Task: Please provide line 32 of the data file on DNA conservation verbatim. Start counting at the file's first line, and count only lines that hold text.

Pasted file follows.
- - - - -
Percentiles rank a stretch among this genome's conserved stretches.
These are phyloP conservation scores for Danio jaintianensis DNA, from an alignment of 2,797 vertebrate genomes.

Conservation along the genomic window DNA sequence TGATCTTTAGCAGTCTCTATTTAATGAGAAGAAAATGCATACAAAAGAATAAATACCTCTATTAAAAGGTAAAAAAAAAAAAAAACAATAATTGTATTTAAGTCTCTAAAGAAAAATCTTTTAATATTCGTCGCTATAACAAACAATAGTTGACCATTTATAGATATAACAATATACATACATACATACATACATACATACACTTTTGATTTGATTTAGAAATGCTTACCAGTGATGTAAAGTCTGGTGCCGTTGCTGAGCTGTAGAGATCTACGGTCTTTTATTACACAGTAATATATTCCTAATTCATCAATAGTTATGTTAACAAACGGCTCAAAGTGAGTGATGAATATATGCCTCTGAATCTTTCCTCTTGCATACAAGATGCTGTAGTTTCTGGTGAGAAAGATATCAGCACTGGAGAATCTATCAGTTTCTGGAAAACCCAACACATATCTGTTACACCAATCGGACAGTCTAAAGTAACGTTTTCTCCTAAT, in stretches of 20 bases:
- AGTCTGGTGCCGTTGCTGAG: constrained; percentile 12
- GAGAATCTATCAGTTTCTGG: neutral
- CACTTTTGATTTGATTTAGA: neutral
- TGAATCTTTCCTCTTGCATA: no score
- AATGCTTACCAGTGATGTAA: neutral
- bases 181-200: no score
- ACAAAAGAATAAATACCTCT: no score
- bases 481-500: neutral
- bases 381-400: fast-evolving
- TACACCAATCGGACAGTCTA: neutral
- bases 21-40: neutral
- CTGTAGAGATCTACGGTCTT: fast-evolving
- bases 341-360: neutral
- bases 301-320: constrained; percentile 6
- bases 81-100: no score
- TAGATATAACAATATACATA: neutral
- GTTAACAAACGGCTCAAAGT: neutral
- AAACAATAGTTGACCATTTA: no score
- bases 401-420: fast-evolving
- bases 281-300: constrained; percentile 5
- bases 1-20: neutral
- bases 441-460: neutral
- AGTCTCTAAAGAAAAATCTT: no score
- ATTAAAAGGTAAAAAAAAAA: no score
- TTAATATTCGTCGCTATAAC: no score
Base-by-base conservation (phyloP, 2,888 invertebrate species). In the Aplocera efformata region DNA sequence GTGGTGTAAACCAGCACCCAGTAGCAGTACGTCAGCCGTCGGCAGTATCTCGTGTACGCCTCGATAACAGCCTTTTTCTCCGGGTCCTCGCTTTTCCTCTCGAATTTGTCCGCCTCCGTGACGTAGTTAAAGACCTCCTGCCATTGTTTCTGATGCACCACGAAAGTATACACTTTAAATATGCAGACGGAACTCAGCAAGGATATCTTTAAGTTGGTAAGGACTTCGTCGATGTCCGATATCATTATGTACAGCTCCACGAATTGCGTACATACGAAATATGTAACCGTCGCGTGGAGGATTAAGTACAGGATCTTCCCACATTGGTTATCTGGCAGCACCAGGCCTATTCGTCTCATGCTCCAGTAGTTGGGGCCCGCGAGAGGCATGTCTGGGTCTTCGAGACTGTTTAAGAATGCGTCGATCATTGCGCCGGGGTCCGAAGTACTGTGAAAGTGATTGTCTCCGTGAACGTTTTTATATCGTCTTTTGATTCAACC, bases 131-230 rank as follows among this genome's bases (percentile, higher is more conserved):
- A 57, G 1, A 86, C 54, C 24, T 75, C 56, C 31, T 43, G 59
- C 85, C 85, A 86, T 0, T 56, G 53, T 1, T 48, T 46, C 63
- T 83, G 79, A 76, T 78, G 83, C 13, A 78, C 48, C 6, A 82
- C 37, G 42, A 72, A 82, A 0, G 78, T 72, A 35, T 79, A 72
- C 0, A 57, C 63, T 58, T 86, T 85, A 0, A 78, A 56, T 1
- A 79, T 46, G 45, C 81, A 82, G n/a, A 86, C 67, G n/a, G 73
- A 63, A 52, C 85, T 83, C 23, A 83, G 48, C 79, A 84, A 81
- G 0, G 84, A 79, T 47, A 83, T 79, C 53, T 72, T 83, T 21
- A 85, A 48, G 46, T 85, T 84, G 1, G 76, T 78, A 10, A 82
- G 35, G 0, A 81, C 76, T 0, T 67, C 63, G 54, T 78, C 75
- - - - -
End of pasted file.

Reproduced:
- T 83, G 79, A 76, T 78, G 83, C 13, A 78, C 48, C 6, A 82